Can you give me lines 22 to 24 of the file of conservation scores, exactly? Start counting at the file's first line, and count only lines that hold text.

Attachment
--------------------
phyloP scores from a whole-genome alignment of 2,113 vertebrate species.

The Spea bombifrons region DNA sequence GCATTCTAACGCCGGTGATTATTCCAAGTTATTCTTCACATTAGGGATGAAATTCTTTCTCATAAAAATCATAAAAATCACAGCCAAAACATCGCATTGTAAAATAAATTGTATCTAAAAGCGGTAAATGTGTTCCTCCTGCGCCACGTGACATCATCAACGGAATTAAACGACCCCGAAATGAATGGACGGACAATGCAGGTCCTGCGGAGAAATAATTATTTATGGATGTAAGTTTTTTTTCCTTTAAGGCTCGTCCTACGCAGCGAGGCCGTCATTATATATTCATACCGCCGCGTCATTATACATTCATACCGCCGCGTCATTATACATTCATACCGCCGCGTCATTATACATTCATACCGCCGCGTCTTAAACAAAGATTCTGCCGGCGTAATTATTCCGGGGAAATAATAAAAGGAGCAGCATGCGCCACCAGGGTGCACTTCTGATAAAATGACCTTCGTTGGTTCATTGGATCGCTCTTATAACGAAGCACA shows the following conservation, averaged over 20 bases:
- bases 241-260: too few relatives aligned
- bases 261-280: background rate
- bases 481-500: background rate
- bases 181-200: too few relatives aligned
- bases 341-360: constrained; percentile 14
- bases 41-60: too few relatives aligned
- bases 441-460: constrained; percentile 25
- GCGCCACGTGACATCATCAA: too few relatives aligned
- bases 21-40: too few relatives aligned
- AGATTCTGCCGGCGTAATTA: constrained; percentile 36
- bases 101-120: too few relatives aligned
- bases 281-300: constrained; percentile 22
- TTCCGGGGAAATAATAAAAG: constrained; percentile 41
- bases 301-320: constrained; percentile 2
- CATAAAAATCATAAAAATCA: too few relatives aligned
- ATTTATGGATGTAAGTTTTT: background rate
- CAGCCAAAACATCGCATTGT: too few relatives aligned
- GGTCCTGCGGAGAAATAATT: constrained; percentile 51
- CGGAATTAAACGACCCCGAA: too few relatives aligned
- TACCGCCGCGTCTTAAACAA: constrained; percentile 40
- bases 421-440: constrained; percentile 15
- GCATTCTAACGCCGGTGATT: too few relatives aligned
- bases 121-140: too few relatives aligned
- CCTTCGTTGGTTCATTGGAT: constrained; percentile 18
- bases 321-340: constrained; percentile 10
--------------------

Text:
- TACCGCCGCGTCTTAAACAA: constrained; percentile 40
- bases 421-440: constrained; percentile 15
- GCATTCTAACGCCGGTGATT: too few relatives aligned